In career, motherhood, sex, working mom life on January 30, 2017 at 8:54 pm
Listen up, girlfriends: All those times you’ve been saying you’ve got a headache is secretly jeopardizing your home and employment life. Having more sex makes you a better employee—and mother! No, really. The more times you hop in the sack, the more likely you are to hit a home run at work and with the kiddos. Here’s why:
1. You’ll Get Better Sleep
Having sex helps you get better sleep—something we could all use. As you bond with your partner, your body secretes the hormone oxytocin, often called “the love hormone.” That’s also the same hormone responsible for bonding with your baby, especially when nursing. Thanks to oxytocin, your body will be more relaxed, so you’ll be less stressed, leading to better sleep for you, mama.
And with better sleep comes a brighter morning handling a bunch of kids before running off to work and kicking serious butt in the office. So say yes next time your significant other wants to get frisky. Maybe you’ll get a raise, too!
Read More: 5 Ways Sex Makes You a Better Mom and Employee
Do It Tonight,
In working mom life on November 25, 2016 at 2:53 am
The holidays are a special time of year, but they’re also the time of year for insane work deadlines, sugary binge-eating, serious spending—and way too much time with those extended family members we avoid the rest of the year. So it’s pretty easy to blow a gasket or burst a seam while at work or home during this period. Want to avoid losing it this year end, and gain some ho-ho-ho instead? Do not do these things.
1. Line Up Back-up Care at the Last Minute
Will the kids be out of from school from before Christmas until after the New Year, but you’ll be powering through at the office? Hello, working mom. Many of us will be making the commute to work during the holidays. One thing you definitely cannot do at the last minute: get back-up care.
You think your family and friends will be around to watch the kids. You think your sitter will be on deck. Uh, uh, life happens. So make concrete plans well in advance—including a plan B in case plan A falls through. This way, your kids will be cared for, and you won’t have to drag them with you to the office (if you’re even allowed to).
Read More: 15 Things Working Moms Should Definitely NOT Do This Holiday Season
Relax This Season,
In motherhood, working mom life on September 8, 2016 at 12:43 pm
I have been on both sides of the great motherhood coin.
I was once the stay-at-home mom (SAHM) who worked from home at night, or on Sundays strictly part-time, but I was mostly home. I didn’t miss a day with my daughter, and now, I am a working single mother who uses after care and, sometimes, before care. From managing the home front full-time to working 9-to-5 or later full-time, I have done it all. I can tell you the pros and cons of both situations. I can wax poetic on the battles I had as an SAHM, versus the battles I have now as a working parent.
No matter which side of the coin you are on, parenting is a hard job.
I have never understood why other women feel the need to make anyone else’s parenting choice — whether it to be at home or to work — their business. No one’s situation is the same, and for many of us, our situations change and develop as our kids grow. As mothers, we have seasons in our lives in which we have to decide how to prioritize our time, money, and lives based around our kids’ unique developmental needs.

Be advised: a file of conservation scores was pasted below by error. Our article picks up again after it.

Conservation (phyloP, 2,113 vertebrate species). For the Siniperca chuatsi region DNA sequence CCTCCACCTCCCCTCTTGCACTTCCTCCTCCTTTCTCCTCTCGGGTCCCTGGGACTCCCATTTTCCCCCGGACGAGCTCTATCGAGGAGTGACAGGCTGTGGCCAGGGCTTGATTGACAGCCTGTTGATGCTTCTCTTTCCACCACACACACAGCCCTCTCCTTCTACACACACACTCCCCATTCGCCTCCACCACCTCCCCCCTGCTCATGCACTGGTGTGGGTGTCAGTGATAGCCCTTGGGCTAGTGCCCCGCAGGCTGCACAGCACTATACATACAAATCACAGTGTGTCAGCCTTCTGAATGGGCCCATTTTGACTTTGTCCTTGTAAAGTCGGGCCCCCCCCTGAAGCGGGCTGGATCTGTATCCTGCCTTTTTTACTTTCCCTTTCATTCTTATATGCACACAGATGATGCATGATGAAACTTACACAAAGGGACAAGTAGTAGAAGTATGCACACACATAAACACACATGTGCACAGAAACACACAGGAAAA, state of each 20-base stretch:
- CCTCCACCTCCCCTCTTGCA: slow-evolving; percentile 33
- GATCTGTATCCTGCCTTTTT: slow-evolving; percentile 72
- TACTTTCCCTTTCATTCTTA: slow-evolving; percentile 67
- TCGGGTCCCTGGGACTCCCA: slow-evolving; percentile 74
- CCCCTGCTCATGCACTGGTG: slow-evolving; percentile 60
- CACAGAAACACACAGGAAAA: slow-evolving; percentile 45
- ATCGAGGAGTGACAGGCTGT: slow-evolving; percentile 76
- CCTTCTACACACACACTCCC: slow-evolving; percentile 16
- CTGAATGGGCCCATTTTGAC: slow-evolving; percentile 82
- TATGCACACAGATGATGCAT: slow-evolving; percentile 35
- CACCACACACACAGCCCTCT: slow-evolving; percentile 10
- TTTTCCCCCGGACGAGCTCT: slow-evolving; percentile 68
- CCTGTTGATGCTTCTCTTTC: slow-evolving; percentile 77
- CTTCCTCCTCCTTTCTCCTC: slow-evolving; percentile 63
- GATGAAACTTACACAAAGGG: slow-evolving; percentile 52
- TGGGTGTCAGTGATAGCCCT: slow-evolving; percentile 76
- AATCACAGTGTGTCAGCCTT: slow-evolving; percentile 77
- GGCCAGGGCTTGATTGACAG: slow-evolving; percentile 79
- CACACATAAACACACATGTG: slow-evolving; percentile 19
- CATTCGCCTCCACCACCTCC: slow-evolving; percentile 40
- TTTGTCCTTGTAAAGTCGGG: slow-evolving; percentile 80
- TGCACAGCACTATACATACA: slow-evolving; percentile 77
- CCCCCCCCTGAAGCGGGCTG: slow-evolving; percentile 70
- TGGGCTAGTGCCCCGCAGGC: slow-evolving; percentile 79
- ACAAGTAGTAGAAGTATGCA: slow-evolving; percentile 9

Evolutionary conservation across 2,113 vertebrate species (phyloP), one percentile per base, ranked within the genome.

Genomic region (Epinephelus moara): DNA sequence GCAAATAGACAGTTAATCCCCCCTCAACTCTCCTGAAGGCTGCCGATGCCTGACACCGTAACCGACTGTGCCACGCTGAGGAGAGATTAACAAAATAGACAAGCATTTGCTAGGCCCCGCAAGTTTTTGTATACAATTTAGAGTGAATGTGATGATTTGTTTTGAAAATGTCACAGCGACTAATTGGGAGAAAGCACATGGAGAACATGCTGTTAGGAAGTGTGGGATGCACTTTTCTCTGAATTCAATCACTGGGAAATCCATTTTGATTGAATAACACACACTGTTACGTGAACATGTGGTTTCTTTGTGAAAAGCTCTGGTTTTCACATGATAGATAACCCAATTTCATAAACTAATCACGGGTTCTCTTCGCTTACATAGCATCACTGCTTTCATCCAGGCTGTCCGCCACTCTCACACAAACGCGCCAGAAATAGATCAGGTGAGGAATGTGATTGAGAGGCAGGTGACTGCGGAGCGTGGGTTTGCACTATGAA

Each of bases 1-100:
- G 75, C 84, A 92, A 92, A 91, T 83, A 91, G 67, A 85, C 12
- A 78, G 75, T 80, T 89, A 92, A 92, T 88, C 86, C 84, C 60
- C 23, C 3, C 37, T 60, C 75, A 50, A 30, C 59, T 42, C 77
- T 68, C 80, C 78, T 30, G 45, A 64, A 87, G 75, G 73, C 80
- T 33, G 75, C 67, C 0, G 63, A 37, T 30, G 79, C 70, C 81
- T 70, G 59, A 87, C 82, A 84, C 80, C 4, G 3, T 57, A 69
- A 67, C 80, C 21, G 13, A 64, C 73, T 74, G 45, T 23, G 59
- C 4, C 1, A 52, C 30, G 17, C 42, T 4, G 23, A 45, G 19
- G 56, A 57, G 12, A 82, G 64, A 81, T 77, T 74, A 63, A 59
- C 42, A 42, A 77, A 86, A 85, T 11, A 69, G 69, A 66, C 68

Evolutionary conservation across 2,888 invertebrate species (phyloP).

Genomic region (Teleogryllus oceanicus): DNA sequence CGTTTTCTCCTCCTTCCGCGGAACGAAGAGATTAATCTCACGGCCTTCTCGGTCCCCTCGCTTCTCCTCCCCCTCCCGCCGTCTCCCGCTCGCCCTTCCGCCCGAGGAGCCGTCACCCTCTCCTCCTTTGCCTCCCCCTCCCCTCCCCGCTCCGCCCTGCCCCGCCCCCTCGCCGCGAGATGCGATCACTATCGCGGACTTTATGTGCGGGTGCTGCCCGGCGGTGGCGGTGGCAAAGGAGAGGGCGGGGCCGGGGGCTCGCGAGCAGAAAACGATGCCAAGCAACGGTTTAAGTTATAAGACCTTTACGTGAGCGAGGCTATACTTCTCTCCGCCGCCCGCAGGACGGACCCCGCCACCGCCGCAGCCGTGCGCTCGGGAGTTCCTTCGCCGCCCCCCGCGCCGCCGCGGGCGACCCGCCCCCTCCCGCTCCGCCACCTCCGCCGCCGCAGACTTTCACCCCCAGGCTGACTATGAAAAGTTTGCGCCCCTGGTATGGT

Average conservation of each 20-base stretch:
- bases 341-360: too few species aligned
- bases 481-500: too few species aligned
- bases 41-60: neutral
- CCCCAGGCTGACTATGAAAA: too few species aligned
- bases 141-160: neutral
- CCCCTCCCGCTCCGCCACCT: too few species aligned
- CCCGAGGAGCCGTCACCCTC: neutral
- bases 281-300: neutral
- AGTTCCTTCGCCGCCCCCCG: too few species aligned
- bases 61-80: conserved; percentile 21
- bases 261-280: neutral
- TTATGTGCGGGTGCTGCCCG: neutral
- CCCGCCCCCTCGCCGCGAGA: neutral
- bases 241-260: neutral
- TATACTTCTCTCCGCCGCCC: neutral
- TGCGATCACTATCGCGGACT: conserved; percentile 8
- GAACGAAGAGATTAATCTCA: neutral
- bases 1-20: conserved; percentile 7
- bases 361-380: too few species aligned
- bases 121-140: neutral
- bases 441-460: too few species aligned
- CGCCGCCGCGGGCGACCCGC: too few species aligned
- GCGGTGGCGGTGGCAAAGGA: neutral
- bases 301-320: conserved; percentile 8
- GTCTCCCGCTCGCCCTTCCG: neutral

So bottom line, how does putting someone else down for her choice or comparing your situation to someone else’s make anything any better?
Read More: Why This Working Mom Loves Stay-at-Home Moms
Thank You Ladies,
In single mom, working mom life on August 26, 2016 at 5:23 pm
Single parenthood is the hardest thing I have done in my life. Every time I think I have it down, life throws me a curve ball and reminds me that I’m just a student of motherhood who will be dealing with a whirlwind syllabus for the rest of my life. I think all mothers can relate to this. Still, I find the pressure of mothering alone to be particularly intense. I often hold myself to impossible standards. I have lost a home and moved and then moved again for work. I have tried to build a career while figuring out how to be a solo parent at the same time.
One thing I’ve learned in this burgeoning journey: There are some things a single mom and her kids need and deserve to be happy. For starters, our own health and happiness are vital—a foundation for our kids to perch and grow upon. If we’re rocky, chances are our kids will stumble on the stones. This doesn’t mean we need to be perfect, but it does mean single moms (and as in my case, moms of divorce) must care for ourselves even as we fervently attend to our children.
Here are some of the things I believe we single moms need to do it.
1. A Single-Mom Network or Friend to Fall Back On
You must, must, must, even with all of your wonderful married friends, have at least one single mom friend who sees you as family, and vice versa. This will allow you both to help each other out when times get tough. No one understands your situation better than those wearing the same clunky shoes. So get out there and befriend someone. Even if you don’t have a ton in common, that one common bond will help both of you—even if it’s being each other’s emergency contact and back-up childcare.
Read More:12 Things Single Working Moms and Their Kids Need for a Happy Life
Build Your Network,
In career, motherhood, working mom life on August 26, 2016 at 5:21 pm
You know you’re a working mom when you enter the office in a beautiful new dress and have a glaring PB and J stain or snot rocket all over the front of it. Of course, you didn’t realize it because you were too busy shoving kids into a car or chasing them toward the bus stop with the hopes that somehow everyone would end up in one piece at school.
Your survival — and your new dress — was secondary.
Having office hours while caring for kiddos can get pretty complicated, even if you’re miles away from them at the office. Read through for eight reasons.
1. The Outfit Conundrum